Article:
Before that time, I haven't been drinking coffee or espresso at all, despite coming from a highly-caffeinated culture (my parents didn't have breakfast without a pot of hand-filtered drip coffee, which I made for them often; then I studied computer sciences, and there are some heavy users as well...).

My wife and me had just recently moved from one flat to another, but without leaving our part of the city. There is a small portuguese cafe at the corner, and all I got from there was some nice croissants until now.

One day, we take a walk around, and at that same street corner, just opposite the cafe, an espresso machine sits on top of the paper waste container, with a little note sticking on it...."still working! have fun!". I saw the beautiful thing that was an old and slightly abused Cremina 67 and stood still in my tracks, my eyes fixed on the beauty of mechanical simplicity.

After taking a few more steps, my wife realized I had stopped. She turned around and looked at me. Followed my gaze. Looked at the machine. Looked at me "We don't need it", she says, "You don't even drink coffee!". "Yes, right", I answer, "but it's a beautiful machine, You drink coffee and Latte Macchiato. We might have guests that enjoy a sip." "I don't even know if it fits somewhere in our kitchen, and it is possibly broken!" "Well", I reply, "that might all be true, but this is too good an opportunity to pass. Let's just take it with us. If it's broken, we can bring it back here. If it does not fit into the kitchen, we can give it to a friend as a present..."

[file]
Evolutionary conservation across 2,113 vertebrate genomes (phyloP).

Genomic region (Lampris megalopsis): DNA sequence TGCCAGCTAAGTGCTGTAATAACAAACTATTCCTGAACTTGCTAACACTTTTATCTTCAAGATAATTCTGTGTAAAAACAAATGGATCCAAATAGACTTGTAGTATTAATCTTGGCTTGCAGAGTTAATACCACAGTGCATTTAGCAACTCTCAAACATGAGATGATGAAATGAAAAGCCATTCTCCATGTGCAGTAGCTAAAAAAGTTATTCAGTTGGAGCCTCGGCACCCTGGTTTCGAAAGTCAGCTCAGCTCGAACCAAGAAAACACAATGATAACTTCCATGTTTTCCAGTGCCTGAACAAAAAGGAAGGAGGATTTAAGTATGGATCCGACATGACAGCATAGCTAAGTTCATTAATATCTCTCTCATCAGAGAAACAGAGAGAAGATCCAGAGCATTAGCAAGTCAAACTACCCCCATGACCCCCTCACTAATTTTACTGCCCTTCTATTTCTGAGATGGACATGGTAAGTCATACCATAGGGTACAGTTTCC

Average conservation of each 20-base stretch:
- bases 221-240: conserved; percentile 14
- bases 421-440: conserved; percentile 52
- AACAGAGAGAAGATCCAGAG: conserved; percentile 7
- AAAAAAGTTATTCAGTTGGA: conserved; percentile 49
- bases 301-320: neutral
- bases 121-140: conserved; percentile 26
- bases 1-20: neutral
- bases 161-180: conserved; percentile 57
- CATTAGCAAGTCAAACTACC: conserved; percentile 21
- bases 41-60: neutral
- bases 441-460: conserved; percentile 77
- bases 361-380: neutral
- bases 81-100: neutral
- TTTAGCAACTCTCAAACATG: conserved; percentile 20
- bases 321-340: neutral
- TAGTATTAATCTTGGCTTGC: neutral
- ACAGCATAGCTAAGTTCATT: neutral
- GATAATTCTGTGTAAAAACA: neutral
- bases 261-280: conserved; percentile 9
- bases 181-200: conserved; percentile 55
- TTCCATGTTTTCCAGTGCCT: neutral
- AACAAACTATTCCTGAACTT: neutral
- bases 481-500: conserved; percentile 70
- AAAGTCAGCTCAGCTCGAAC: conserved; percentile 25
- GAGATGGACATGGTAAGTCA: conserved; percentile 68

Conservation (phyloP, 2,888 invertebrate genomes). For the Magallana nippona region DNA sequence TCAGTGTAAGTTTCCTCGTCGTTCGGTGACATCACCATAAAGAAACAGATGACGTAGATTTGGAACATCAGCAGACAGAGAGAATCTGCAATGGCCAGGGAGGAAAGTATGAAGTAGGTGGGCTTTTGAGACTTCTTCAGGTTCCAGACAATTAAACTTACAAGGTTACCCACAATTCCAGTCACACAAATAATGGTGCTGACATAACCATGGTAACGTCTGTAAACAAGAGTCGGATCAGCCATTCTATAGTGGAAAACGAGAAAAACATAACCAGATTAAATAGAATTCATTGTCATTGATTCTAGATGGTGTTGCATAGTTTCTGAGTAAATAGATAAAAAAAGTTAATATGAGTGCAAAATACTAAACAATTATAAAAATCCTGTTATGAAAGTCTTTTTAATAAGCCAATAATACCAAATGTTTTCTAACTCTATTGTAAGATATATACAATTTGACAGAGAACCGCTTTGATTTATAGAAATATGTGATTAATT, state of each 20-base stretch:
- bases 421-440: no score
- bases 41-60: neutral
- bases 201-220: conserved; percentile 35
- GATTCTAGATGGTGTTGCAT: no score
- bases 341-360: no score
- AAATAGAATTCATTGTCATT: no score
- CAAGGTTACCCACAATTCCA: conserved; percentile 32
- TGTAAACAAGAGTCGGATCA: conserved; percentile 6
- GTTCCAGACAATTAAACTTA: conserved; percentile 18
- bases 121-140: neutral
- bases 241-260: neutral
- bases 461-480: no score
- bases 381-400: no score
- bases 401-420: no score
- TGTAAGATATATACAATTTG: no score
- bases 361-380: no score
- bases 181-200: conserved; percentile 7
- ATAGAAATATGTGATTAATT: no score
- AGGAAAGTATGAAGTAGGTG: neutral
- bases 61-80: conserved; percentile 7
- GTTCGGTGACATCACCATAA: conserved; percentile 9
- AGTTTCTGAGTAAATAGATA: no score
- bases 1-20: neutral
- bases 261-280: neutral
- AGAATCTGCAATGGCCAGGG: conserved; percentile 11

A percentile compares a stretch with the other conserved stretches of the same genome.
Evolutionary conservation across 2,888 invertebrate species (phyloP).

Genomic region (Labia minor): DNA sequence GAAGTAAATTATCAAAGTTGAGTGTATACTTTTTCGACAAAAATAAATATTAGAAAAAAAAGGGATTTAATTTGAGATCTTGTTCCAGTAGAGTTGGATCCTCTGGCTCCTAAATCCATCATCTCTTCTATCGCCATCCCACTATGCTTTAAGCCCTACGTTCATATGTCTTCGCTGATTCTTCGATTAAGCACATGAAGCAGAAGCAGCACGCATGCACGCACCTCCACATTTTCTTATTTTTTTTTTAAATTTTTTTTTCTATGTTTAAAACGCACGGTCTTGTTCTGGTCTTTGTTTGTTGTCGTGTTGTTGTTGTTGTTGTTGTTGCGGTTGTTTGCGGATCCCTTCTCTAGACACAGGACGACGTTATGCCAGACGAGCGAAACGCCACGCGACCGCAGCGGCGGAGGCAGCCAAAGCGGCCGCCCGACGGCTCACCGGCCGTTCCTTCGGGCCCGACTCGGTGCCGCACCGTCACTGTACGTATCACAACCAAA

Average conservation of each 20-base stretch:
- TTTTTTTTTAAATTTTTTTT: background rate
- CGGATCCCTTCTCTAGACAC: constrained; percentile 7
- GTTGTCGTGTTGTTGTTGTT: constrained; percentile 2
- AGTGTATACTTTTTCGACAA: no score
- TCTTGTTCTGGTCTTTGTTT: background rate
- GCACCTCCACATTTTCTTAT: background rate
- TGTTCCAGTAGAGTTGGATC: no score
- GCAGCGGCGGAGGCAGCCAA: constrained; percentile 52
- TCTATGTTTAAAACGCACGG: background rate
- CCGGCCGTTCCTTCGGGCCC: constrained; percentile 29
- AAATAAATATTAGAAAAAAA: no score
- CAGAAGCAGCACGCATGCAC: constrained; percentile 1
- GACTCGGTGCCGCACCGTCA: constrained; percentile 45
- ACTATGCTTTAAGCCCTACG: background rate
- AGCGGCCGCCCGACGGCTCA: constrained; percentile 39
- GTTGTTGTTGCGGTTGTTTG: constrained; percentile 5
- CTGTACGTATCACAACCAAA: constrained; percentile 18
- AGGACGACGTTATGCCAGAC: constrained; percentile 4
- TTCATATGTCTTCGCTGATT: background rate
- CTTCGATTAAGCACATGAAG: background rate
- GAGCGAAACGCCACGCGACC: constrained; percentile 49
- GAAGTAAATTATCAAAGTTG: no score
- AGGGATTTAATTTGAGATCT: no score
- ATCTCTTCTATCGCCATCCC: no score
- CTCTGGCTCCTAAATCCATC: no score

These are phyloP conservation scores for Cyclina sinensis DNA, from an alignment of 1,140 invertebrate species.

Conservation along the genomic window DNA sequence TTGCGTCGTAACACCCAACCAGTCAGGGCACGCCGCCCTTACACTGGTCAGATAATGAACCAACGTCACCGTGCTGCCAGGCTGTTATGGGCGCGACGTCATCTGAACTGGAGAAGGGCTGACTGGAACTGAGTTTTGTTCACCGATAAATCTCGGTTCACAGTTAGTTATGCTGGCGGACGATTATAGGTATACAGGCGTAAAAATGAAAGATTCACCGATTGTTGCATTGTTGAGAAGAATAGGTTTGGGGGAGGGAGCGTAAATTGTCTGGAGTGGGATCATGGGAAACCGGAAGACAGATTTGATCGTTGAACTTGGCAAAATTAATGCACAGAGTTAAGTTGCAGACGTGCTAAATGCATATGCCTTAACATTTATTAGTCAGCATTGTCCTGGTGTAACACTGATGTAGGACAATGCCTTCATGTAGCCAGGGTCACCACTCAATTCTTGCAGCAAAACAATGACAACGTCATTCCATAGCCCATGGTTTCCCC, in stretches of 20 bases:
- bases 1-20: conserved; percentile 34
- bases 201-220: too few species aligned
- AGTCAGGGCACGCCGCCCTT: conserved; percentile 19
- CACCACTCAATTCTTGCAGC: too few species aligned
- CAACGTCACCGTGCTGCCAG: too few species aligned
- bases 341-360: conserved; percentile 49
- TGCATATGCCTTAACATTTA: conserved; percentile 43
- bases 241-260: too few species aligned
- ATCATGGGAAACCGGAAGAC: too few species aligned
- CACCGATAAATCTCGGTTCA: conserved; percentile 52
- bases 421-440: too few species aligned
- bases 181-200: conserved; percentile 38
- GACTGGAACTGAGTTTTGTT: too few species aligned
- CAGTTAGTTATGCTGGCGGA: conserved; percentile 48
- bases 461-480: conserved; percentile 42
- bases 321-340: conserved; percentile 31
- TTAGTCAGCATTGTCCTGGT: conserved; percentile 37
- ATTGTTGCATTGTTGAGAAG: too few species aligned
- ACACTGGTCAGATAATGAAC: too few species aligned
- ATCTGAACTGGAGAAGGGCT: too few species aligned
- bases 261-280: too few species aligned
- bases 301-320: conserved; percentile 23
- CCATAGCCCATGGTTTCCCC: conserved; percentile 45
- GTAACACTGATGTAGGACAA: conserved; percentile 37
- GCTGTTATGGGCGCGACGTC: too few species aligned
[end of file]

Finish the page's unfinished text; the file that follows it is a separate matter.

I feel the resistance is broken. I am allowed to take the machine back home. A short inspection shows the machine could work, I just need to get the water tank open, as the boiler seal sits very fast. A little help from Mr. Wrench helped solve that problem. I gave the machine, which was in bad shape, a rough cleaning job.

Then, the first test, and two Latte Macchiato, the machine is destined to stay. It's now part of our daily routine - no morning without a nice espresso and some steamed milk.

I am the proud owner of machine #7718708. I exchanged the portafilter holder because the chrome on the inside peeled off. The machine is probably not in the best shape, but I have almost no knowledge of espresso machines. It would probably be worth bringing it into a shop that knows about this kind of machines though.


PS: At approximately the same time, my boss bought a Saeco Incanto Digital Full Automatic Espresso machine. His has been in for repairs about half a dozen time because of different breakage. Talk about technical advancement!


#19: Post by h00ktern »

lino wrote:h00ktern, please take number 25.

I had personal reasons for wanting that number as well,...


I thank you sir for your honor. I sat on this thread for quite awhile, waiting to time my post. In the event I leave the plot, I will relinquish this number to your care.


I can so relate to your post. Cheers!
LMWDP #025


#20: Post by oly_puller »

Who do I have to bribe to take a number? :D
...better make it a double!
LMWDP #030